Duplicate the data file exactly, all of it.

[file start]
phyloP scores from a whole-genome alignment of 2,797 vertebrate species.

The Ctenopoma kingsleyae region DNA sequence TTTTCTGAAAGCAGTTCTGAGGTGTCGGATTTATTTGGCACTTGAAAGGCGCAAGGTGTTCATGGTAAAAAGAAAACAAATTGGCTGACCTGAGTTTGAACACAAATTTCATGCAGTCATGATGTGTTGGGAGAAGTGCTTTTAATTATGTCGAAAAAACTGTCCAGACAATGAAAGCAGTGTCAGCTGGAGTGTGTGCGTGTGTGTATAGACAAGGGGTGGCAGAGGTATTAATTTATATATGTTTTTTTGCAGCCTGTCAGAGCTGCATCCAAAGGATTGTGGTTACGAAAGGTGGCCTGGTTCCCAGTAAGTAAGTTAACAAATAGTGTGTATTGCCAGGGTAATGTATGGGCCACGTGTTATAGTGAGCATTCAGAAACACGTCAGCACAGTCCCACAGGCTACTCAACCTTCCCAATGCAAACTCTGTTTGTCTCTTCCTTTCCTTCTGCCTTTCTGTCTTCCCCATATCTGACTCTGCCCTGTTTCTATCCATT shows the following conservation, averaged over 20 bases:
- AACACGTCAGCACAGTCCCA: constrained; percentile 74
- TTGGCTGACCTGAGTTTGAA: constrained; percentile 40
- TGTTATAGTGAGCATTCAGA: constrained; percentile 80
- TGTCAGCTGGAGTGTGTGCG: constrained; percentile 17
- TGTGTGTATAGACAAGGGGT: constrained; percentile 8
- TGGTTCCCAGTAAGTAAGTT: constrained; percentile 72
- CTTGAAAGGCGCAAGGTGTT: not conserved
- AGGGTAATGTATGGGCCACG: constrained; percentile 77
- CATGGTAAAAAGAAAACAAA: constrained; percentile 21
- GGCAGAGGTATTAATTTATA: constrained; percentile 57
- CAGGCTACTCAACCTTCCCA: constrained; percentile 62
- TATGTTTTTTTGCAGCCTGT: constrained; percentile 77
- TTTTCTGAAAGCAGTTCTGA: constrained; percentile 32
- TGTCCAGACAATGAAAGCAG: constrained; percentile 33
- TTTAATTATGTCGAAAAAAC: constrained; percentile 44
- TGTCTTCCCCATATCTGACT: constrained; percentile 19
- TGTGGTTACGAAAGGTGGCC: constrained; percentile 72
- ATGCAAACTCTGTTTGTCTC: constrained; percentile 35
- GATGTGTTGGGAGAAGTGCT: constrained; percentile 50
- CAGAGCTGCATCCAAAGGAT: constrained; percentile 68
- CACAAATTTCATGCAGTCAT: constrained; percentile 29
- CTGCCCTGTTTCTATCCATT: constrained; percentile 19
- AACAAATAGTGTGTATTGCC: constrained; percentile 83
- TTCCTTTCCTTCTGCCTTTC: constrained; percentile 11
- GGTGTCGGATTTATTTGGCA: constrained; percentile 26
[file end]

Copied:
phyloP scores from a whole-genome alignment of 2,797 vertebrate species.

The Ctenopoma kingsleyae region DNA sequence TTTTCTGAAAGCAGTTCTGAGGTGTCGGATTTATTTGGCACTTGAAAGGCGCAAGGTGTTCATGGTAAAAAGAAAACAAATTGGCTGACCTGAGTTTGAACACAAATTTCATGCAGTCATGATGTGTTGGGAGAAGTGCTTTTAATTATGTCGAAAAAACTGTCCAGACAATGAAAGCAGTGTCAGCTGGAGTGTGTGCGTGTGTGTATAGACAAGGGGTGGCAGAGGTATTAATTTATATATGTTTTTTTGCAGCCTGTCAGAGCTGCATCCAAAGGATTGTGGTTACGAAAGGTGGCCTGGTTCCCAGTAAGTAAGTTAACAAATAGTGTGTATTGCCAGGGTAATGTATGGGCCACGTGTTATAGTGAGCATTCAGAAACACGTCAGCACAGTCCCACAGGCTACTCAACCTTCCCAATGCAAACTCTGTTTGTCTCTTCCTTTCCTTCTGCCTTTCTGTCTTCCCCATATCTGACTCTGCCCTGTTTCTATCCATT shows the following conservation, averaged over 20 bases:
- AACACGTCAGCACAGTCCCA: constrained; percentile 74
- TTGGCTGACCTGAGTTTGAA: constrained; percentile 40
- TGTTATAGTGAGCATTCAGA: constrained; percentile 80
- TGTCAGCTGGAGTGTGTGCG: constrained; percentile 17
- TGTGTGTATAGACAAGGGGT: constrained; percentile 8
- TGGTTCCCAGTAAGTAAGTT: constrained; percentile 72
- CTTGAAAGGCGCAAGGTGTT: not conserved
- AGGGTAATGTATGGGCCACG: constrained; percentile 77
- CATGGTAAAAAGAAAACAAA: constrained; percentile 21
- GGCAGAGGTATTAATTTATA: constrained; percentile 57
- CAGGCTACTCAACCTTCCCA: constrained; percentile 62
- TATGTTTTTTTGCAGCCTGT: constrained; percentile 77
- TTTTCTGAAAGCAGTTCTGA: constrained; percentile 32
- TGTCCAGACAATGAAAGCAG: constrained; percentile 33
- TTTAATTATGTCGAAAAAAC: constrained; percentile 44
- TGTCTTCCCCATATCTGACT: constrained; percentile 19
- TGTGGTTACGAAAGGTGGCC: constrained; percentile 72
- ATGCAAACTCTGTTTGTCTC: constrained; percentile 35
- GATGTGTTGGGAGAAGTGCT: constrained; percentile 50
- CAGAGCTGCATCCAAAGGAT: constrained; percentile 68
- CACAAATTTCATGCAGTCAT: constrained; percentile 29
- CTGCCCTGTTTCTATCCATT: constrained; percentile 19
- AACAAATAGTGTGTATTGCC: constrained; percentile 83
- TTCCTTTCCTTCTGCCTTTC: constrained; percentile 11
- GGTGTCGGATTTATTTGGCA: constrained; percentile 26